Set Theory and Topology

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I am interested in learning set theory. It is an independent study. I already have previous knowledge of logic and deduction. Does anyone know of any good resources for learning set theory?

Also, the reason I plan on learning set theory is so I can learn topology afterward, so any learning resources for that as well would be much appreciated.
 

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  • #2
quasar987
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Hi, I like chapter 0 of Munkres' book "Topology".
 
  • #3
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Um... anything I can get online for free? that book costs more that $50.
 
  • #4
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You can start http://cohomology.princeton.edu/books/Math/" [Broken] torrent soon, but if you see something you like on that list PM me I'll get it to you.
 
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  • #6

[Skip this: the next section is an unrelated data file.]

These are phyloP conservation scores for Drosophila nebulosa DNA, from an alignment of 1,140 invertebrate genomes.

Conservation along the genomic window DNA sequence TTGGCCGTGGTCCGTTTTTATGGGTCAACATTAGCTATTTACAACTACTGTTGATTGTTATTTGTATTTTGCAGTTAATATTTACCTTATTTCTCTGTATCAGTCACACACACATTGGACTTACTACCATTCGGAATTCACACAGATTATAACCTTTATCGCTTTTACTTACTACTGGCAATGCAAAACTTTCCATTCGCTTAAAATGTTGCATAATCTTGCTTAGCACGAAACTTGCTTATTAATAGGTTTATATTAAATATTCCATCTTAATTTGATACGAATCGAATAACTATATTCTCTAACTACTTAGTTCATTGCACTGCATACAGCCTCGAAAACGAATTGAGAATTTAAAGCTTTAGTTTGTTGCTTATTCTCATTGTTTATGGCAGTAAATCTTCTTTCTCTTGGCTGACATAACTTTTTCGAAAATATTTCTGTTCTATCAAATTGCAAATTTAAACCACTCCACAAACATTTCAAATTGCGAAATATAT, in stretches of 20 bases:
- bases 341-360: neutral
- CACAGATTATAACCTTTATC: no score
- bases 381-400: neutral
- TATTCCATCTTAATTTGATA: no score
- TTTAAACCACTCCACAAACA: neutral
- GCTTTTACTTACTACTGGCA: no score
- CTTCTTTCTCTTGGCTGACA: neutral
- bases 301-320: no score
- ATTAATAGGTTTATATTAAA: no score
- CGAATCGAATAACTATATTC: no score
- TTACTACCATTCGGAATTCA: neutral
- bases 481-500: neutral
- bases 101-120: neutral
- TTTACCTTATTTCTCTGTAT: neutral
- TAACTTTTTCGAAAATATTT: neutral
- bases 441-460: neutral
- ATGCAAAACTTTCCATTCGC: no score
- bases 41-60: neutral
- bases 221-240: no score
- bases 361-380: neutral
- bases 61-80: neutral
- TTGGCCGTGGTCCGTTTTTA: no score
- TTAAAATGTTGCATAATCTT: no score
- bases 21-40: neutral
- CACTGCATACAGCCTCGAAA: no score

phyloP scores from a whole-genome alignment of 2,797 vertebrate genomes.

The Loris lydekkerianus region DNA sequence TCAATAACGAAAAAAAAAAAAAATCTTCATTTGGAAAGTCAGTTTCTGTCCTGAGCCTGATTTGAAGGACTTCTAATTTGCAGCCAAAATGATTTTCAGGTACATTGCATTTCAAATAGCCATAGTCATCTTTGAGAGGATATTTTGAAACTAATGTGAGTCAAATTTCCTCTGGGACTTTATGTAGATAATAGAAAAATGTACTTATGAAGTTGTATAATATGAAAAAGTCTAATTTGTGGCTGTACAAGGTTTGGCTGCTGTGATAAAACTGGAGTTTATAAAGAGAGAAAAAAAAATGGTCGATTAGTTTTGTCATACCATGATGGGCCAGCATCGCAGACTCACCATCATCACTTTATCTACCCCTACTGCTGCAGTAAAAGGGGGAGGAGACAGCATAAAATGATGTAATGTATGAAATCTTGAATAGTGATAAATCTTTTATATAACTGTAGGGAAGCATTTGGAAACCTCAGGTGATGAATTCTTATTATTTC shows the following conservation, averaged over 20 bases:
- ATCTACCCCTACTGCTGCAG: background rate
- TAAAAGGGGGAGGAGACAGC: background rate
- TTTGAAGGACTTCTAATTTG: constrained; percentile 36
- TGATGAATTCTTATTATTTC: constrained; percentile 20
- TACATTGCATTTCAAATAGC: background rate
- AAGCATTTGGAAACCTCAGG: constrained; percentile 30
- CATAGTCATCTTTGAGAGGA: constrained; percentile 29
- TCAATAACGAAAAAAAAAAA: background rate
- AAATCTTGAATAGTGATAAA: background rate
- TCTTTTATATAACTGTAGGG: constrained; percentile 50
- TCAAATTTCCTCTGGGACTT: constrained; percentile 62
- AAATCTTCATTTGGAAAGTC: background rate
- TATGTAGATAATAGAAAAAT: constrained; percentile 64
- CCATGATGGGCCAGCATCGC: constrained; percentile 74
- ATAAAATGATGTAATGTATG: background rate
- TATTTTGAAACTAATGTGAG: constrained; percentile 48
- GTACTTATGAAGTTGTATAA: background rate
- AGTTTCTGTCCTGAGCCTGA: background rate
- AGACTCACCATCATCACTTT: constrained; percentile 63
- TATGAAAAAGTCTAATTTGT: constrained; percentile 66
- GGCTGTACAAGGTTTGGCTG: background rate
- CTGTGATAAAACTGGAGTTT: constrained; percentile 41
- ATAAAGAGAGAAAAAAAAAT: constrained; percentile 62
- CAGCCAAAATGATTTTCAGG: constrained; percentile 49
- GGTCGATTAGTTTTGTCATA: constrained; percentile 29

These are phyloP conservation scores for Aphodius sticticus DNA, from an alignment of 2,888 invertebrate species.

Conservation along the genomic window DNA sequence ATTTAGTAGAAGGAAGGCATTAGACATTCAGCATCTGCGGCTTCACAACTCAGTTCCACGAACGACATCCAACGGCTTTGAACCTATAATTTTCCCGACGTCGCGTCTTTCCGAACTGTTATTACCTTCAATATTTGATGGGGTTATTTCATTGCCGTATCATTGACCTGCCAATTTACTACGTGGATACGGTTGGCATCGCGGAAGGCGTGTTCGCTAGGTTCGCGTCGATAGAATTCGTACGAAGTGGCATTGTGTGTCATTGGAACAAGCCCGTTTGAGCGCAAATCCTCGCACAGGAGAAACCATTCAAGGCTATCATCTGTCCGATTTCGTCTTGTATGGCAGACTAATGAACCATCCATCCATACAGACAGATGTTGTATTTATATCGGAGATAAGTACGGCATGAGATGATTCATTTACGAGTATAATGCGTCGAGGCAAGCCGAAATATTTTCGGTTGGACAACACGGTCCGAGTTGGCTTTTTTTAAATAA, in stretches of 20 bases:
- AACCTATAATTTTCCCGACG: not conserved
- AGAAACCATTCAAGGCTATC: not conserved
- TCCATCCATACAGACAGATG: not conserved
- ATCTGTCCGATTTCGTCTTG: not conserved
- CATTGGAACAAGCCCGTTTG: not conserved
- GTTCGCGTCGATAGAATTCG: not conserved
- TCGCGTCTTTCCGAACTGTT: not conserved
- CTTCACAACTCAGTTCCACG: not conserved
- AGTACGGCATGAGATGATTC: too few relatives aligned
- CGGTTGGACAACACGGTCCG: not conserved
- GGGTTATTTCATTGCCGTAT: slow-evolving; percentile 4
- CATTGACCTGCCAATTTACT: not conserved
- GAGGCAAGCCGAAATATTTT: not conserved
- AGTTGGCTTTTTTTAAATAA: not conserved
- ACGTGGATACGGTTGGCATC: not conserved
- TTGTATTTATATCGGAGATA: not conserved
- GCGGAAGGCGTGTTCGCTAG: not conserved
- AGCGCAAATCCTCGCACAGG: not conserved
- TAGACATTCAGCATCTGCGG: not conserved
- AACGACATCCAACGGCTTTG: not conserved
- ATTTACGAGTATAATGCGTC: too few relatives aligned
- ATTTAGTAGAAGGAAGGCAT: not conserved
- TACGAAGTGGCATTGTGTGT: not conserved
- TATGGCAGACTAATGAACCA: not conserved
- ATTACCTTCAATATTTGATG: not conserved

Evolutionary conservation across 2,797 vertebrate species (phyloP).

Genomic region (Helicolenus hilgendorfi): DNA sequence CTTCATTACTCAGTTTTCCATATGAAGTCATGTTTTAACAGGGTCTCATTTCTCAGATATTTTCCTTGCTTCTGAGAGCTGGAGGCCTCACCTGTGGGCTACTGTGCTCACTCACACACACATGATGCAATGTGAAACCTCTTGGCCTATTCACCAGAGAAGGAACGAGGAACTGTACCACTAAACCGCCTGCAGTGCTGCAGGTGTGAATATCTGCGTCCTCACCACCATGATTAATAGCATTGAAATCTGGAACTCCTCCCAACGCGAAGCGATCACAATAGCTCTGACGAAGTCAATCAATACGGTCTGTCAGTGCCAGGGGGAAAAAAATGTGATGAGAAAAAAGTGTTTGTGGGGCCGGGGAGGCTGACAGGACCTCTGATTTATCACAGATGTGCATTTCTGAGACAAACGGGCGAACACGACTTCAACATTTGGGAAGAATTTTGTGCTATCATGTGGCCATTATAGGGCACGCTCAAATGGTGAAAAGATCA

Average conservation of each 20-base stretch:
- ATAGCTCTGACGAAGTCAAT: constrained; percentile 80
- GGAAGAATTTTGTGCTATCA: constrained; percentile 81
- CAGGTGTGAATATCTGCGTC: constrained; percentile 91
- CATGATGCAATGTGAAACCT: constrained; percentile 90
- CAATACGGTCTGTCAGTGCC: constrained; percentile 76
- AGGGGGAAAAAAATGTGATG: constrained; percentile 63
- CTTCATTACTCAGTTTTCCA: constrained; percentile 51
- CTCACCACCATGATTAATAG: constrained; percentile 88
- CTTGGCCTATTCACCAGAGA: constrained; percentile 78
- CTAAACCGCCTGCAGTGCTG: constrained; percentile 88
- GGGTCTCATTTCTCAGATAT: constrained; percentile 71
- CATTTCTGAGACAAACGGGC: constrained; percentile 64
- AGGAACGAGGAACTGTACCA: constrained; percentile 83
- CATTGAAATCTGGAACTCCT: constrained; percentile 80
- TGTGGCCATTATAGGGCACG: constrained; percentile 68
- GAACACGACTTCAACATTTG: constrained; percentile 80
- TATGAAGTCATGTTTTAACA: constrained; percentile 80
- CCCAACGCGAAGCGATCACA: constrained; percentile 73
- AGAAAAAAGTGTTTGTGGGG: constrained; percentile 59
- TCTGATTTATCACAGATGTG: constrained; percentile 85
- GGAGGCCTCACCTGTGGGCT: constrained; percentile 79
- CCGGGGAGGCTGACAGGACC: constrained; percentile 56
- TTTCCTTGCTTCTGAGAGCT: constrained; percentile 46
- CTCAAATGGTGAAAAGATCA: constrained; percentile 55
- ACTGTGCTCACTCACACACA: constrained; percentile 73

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Halmos' Naive Set Theory is pretty much the standard text. It's pretty small and condensed, so it might be a hard read. Give it a try.
 
  • #8
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if you want the most comprehensive textbook on set theory, you should try jech's book.
 
  • #9
mathwonk
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when i was in high school i read halmos, and erich kamke, but a better text all round is hausdorff's set theory. and of course the original is georg cantor's contributions to the founding of the theory of transfinite numbers.
 
  • #10
mathwonk
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the whole subject seems pretty trivial now, though, and about all I recall of interest was cantor's arguments that the rational numbers are no more numerous than the integers, but that the real numbers (thought of as infinite decimals) are uncountably infinite, i.e. more numerous than the integers.

it is hard to recall that far back, but i do recall thinking it was fascinating at the time. the way of thinking about things in sets is so pervasive for the past hundred years, that it is hard to think otherwise now.

of course category theory came in 50 years ago and tried to displace set theory as a model for thinking, where one goes up one level and thinks of maps between two things as more basic than the things themselves.